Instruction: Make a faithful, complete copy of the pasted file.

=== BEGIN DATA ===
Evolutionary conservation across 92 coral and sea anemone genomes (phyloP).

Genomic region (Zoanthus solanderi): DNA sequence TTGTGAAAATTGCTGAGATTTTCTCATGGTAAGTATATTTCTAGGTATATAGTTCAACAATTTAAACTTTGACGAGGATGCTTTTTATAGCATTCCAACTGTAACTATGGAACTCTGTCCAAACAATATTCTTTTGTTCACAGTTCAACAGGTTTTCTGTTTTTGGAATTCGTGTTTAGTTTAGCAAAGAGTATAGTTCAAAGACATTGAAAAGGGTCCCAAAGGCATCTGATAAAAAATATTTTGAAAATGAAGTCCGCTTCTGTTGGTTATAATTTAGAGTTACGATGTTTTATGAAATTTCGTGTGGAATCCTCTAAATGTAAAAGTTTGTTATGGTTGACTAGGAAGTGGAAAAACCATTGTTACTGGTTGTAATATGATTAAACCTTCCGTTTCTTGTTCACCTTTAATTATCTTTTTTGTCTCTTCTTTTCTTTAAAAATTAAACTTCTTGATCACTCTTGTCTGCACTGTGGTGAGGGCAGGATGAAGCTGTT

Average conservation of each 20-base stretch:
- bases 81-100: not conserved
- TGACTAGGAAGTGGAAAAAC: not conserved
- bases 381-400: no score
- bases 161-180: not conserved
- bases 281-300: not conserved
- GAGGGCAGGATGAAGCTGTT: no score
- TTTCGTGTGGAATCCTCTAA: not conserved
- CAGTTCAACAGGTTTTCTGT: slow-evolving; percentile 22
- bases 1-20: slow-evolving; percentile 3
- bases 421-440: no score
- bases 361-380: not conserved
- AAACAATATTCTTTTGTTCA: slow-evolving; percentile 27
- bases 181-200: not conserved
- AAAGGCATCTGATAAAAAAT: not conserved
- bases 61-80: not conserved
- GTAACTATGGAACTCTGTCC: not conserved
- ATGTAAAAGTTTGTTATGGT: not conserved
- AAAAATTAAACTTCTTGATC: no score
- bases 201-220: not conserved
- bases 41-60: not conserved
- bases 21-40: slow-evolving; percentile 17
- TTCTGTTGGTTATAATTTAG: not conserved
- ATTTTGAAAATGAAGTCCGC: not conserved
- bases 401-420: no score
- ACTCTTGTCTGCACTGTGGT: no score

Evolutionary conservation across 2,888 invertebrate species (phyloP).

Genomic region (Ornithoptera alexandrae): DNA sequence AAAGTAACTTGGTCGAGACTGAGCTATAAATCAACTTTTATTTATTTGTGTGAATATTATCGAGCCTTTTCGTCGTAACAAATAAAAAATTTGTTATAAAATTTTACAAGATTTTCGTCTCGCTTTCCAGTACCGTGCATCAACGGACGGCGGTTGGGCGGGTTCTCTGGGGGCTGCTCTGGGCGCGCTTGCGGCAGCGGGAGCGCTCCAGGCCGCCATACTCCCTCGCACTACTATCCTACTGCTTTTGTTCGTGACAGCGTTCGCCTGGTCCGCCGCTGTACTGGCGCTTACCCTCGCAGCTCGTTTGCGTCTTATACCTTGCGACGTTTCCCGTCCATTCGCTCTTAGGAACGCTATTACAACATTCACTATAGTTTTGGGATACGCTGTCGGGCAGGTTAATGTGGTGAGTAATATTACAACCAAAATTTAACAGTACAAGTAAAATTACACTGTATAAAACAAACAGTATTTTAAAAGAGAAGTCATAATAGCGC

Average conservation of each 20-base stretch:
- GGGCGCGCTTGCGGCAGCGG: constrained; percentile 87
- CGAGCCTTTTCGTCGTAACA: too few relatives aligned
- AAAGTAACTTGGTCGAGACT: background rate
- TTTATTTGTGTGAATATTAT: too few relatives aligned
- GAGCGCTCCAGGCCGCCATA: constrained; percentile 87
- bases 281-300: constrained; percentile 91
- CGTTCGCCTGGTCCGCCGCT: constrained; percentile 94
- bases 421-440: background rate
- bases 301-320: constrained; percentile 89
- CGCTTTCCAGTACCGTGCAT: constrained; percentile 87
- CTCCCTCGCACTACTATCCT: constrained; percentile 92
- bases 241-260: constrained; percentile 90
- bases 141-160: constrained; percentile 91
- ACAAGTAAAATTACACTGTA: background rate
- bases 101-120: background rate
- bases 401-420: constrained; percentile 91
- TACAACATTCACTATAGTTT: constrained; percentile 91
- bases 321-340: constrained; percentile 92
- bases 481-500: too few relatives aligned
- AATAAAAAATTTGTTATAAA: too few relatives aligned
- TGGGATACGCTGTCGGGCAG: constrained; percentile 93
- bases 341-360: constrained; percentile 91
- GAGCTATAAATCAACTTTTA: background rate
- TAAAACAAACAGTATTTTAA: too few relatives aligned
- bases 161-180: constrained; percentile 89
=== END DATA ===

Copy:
Evolutionary conservation across 92 coral and sea anemone genomes (phyloP).

Genomic region (Zoanthus solanderi): DNA sequence TTGTGAAAATTGCTGAGATTTTCTCATGGTAAGTATATTTCTAGGTATATAGTTCAACAATTTAAACTTTGACGAGGATGCTTTTTATAGCATTCCAACTGTAACTATGGAACTCTGTCCAAACAATATTCTTTTGTTCACAGTTCAACAGGTTTTCTGTTTTTGGAATTCGTGTTTAGTTTAGCAAAGAGTATAGTTCAAAGACATTGAAAAGGGTCCCAAAGGCATCTGATAAAAAATATTTTGAAAATGAAGTCCGCTTCTGTTGGTTATAATTTAGAGTTACGATGTTTTATGAAATTTCGTGTGGAATCCTCTAAATGTAAAAGTTTGTTATGGTTGACTAGGAAGTGGAAAAACCATTGTTACTGGTTGTAATATGATTAAACCTTCCGTTTCTTGTTCACCTTTAATTATCTTTTTTGTCTCTTCTTTTCTTTAAAAATTAAACTTCTTGATCACTCTTGTCTGCACTGTGGTGAGGGCAGGATGAAGCTGTT

Average conservation of each 20-base stretch:
- bases 81-100: not conserved
- TGACTAGGAAGTGGAAAAAC: not conserved
- bases 381-400: no score
- bases 161-180: not conserved
- bases 281-300: not conserved
- GAGGGCAGGATGAAGCTGTT: no score
- TTTCGTGTGGAATCCTCTAA: not conserved
- CAGTTCAACAGGTTTTCTGT: slow-evolving; percentile 22
- bases 1-20: slow-evolving; percentile 3
- bases 421-440: no score
- bases 361-380: not conserved
- AAACAATATTCTTTTGTTCA: slow-evolving; percentile 27
- bases 181-200: not conserved
- AAAGGCATCTGATAAAAAAT: not conserved
- bases 61-80: not conserved
- GTAACTATGGAACTCTGTCC: not conserved
- ATGTAAAAGTTTGTTATGGT: not conserved
- AAAAATTAAACTTCTTGATC: no score
- bases 201-220: not conserved
- bases 41-60: not conserved
- bases 21-40: slow-evolving; percentile 17
- TTCTGTTGGTTATAATTTAG: not conserved
- ATTTTGAAAATGAAGTCCGC: not conserved
- bases 401-420: no score
- ACTCTTGTCTGCACTGTGGT: no score

Evolutionary conservation across 2,888 invertebrate species (phyloP).

Genomic region (Ornithoptera alexandrae): DNA sequence AAAGTAACTTGGTCGAGACTGAGCTATAAATCAACTTTTATTTATTTGTGTGAATATTATCGAGCCTTTTCGTCGTAACAAATAAAAAATTTGTTATAAAATTTTACAAGATTTTCGTCTCGCTTTCCAGTACCGTGCATCAACGGACGGCGGTTGGGCGGGTTCTCTGGGGGCTGCTCTGGGCGCGCTTGCGGCAGCGGGAGCGCTCCAGGCCGCCATACTCCCTCGCACTACTATCCTACTGCTTTTGTTCGTGACAGCGTTCGCCTGGTCCGCCGCTGTACTGGCGCTTACCCTCGCAGCTCGTTTGCGTCTTATACCTTGCGACGTTTCCCGTCCATTCGCTCTTAGGAACGCTATTACAACATTCACTATAGTTTTGGGATACGCTGTCGGGCAGGTTAATGTGGTGAGTAATATTACAACCAAAATTTAACAGTACAAGTAAAATTACACTGTATAAAACAAACAGTATTTTAAAAGAGAAGTCATAATAGCGC

Average conservation of each 20-base stretch:
- GGGCGCGCTTGCGGCAGCGG: constrained; percentile 87
- CGAGCCTTTTCGTCGTAACA: too few relatives aligned
- AAAGTAACTTGGTCGAGACT: background rate
- TTTATTTGTGTGAATATTAT: too few relatives aligned
- GAGCGCTCCAGGCCGCCATA: constrained; percentile 87
- bases 281-300: constrained; percentile 91
- CGTTCGCCTGGTCCGCCGCT: constrained; percentile 94
- bases 421-440: background rate
- bases 301-320: constrained; percentile 89
- CGCTTTCCAGTACCGTGCAT: constrained; percentile 87
- CTCCCTCGCACTACTATCCT: constrained; percentile 92
- bases 241-260: constrained; percentile 90
- bases 141-160: constrained; percentile 91
- ACAAGTAAAATTACACTGTA: background rate
- bases 101-120: background rate
- bases 401-420: constrained; percentile 91
- TACAACATTCACTATAGTTT: constrained; percentile 91
- bases 321-340: constrained; percentile 92
- bases 481-500: too few relatives aligned
- AATAAAAAATTTGTTATAAA: too few relatives aligned
- TGGGATACGCTGTCGGGCAG: constrained; percentile 93
- bases 341-360: constrained; percentile 91
- GAGCTATAAATCAACTTTTA: background rate
- TAAAACAAACAGTATTTTAA: too few relatives aligned
- bases 161-180: constrained; percentile 89